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  • Pyroforic substances have an autoignition temperature below room temperature and often require mere contact with air or water in order to spontaneously ignite. A characteristic of pyrophoric materials is also their large specific surface of contact with air. — “Spontaneous combustion - Wikipedia, the free encyclopedia”,
  • In many of the more recent cases, where photographic evidence is available, it is alleged that there was an external source of heat present (often cigarettes), and nothing occurred "spontaneously. "Fiery tales that spontaneously destruct - reports on spontaneous human combustion. — “Spontaneous human combustion - Wikipedia, the free encyclopedia”,
  • Empedocles accepted the spontaneous generation of life, but held that there had to be trials of combinations of parts of animals that spontaneously arose. Successful combinations formed the species we now see, unsuccessful forms failed to reproduce.[3]. — “Spontaneous generation - Wikipedia, the free encyclopedia”,


  • The heathen poets had learned, most probably from tradition, that our first parents lived for some time in peaceful innocence; that, without tillage, the garden of Eden furnished them with fruit and food in abundance; and that the animals were submissive to their commands: that after the fall the ground became unfruitful, and yielded nothing without labor; and that nature no longer spontaneously acknowledged man for its master. — “Metamorphoses” by Ovid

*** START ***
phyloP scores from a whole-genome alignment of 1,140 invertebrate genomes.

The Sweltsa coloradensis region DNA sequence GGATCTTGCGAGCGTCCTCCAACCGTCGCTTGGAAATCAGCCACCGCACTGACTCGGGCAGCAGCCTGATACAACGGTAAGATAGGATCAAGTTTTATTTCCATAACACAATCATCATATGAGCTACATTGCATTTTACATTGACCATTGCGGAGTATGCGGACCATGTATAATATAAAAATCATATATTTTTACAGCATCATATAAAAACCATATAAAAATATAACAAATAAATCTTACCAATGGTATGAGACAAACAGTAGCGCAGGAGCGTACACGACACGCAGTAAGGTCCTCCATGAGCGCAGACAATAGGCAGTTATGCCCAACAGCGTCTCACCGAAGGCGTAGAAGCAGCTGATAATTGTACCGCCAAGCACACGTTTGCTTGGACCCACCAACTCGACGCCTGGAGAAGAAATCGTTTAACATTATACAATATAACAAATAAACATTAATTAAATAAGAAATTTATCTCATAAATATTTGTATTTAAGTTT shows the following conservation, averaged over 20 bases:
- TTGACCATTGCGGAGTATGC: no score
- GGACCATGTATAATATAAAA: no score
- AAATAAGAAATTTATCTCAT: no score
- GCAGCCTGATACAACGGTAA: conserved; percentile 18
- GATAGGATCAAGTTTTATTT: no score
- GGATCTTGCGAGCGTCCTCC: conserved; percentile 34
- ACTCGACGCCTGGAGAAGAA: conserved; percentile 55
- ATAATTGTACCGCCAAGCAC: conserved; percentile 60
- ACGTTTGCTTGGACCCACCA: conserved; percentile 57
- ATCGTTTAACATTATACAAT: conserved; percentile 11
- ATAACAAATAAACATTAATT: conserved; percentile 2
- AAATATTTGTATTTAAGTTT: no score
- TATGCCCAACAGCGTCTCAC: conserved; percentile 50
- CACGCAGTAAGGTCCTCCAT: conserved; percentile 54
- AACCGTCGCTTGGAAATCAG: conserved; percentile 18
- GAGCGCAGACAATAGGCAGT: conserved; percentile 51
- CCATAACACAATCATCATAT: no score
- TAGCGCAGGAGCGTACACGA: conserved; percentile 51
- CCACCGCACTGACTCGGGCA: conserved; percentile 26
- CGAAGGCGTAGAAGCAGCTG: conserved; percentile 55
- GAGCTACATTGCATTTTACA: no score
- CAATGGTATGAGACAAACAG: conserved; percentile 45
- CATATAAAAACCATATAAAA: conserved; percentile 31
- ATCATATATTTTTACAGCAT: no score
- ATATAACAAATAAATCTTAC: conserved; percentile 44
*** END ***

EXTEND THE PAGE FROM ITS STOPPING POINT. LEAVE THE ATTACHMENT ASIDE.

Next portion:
• And it came so suddenly and spontaneously from the groundlings and the body of those in the amphitheatre that he was almost scared by it–as a boy may be scared who has held a match to a sun-scorched hayrick. — “Sacaramouche” by Rafael Sabatini
  • His words and actions flowed from him as evenly, inevitably, and spontaneously as fragrance exhales from a flower. — “War and Peace” by Leo Tolstoy
  • It is remarkable that throughout their whole acquaintance Grushenka was absolutely and spontaneously open with the old man, and he seems to have been the only person in the world with whom she was so. — “The Brothers Karamazov” by Fyodor Dostoevsky
  • The slightest obstacle would have repelled me; but my eye glanced almost spontaneously upon the paper. — “Wieland” by Charles Brockden Brown
  • The minister–for, save the long-sought regards of woman, nothing is sweeter than these marks of childish preference, accorded spontaneously by a spiritual instinct, and therefore seeming to imply in us something truly worthy to be loved–the minister looked round, laid his hand on the child's head, hesitated an instant, and then kissed her brow. — “The Scarlet Letter” by Nathaniel Hawthorne


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